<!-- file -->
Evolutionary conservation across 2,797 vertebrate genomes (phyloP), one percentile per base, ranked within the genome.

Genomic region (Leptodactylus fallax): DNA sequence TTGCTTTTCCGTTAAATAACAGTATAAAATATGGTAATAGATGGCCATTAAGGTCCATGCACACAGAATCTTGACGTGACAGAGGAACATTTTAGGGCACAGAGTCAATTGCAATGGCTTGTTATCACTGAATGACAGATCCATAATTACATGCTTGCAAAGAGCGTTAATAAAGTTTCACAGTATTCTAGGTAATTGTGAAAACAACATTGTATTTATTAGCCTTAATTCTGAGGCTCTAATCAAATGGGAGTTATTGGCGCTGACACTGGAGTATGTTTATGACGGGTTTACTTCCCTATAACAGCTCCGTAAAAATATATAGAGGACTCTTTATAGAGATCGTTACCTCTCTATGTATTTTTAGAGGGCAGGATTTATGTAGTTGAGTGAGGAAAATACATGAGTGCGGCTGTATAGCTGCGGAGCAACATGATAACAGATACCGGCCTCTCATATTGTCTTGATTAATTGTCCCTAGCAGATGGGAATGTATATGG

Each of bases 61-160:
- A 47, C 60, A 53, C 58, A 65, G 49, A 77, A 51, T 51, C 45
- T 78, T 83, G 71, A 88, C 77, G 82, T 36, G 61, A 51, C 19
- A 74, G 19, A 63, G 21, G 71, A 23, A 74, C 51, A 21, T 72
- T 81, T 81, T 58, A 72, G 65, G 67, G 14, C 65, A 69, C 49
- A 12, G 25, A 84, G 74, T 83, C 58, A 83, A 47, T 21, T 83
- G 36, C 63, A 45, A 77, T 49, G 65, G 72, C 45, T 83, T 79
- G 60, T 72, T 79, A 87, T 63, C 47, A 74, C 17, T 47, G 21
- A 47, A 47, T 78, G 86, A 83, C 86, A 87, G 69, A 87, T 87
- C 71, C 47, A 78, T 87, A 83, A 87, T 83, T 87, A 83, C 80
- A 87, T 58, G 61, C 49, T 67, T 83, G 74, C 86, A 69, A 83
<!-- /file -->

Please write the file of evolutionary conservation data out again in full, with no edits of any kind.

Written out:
Evolutionary conservation across 2,797 vertebrate genomes (phyloP), one percentile per base, ranked within the genome.

Genomic region (Leptodactylus fallax): DNA sequence TTGCTTTTCCGTTAAATAACAGTATAAAATATGGTAATAGATGGCCATTAAGGTCCATGCACACAGAATCTTGACGTGACAGAGGAACATTTTAGGGCACAGAGTCAATTGCAATGGCTTGTTATCACTGAATGACAGATCCATAATTACATGCTTGCAAAGAGCGTTAATAAAGTTTCACAGTATTCTAGGTAATTGTGAAAACAACATTGTATTTATTAGCCTTAATTCTGAGGCTCTAATCAAATGGGAGTTATTGGCGCTGACACTGGAGTATGTTTATGACGGGTTTACTTCCCTATAACAGCTCCGTAAAAATATATAGAGGACTCTTTATAGAGATCGTTACCTCTCTATGTATTTTTAGAGGGCAGGATTTATGTAGTTGAGTGAGGAAAATACATGAGTGCGGCTGTATAGCTGCGGAGCAACATGATAACAGATACCGGCCTCTCATATTGTCTTGATTAATTGTCCCTAGCAGATGGGAATGTATATGG

Each of bases 61-160:
- A 47, C 60, A 53, C 58, A 65, G 49, A 77, A 51, T 51, C 45
- T 78, T 83, G 71, A 88, C 77, G 82, T 36, G 61, A 51, C 19
- A 74, G 19, A 63, G 21, G 71, A 23, A 74, C 51, A 21, T 72
- T 81, T 81, T 58, A 72, G 65, G 67, G 14, C 65, A 69, C 49
- A 12, G 25, A 84, G 74, T 83, C 58, A 83, A 47, T 21, T 83
- G 36, C 63, A 45, A 77, T 49, G 65, G 72, C 45, T 83, T 79
- G 60, T 72, T 79, A 87, T 63, C 47, A 74, C 17, T 47, G 21
- A 47, A 47, T 78, G 86, A 83, C 86, A 87, G 69, A 87, T 87
- C 71, C 47, A 78, T 87, A 83, A 87, T 83, T 87, A 83, C 80
- A 87, T 58, G 61, C 49, T 67, T 83, G 74, C 86, A 69, A 83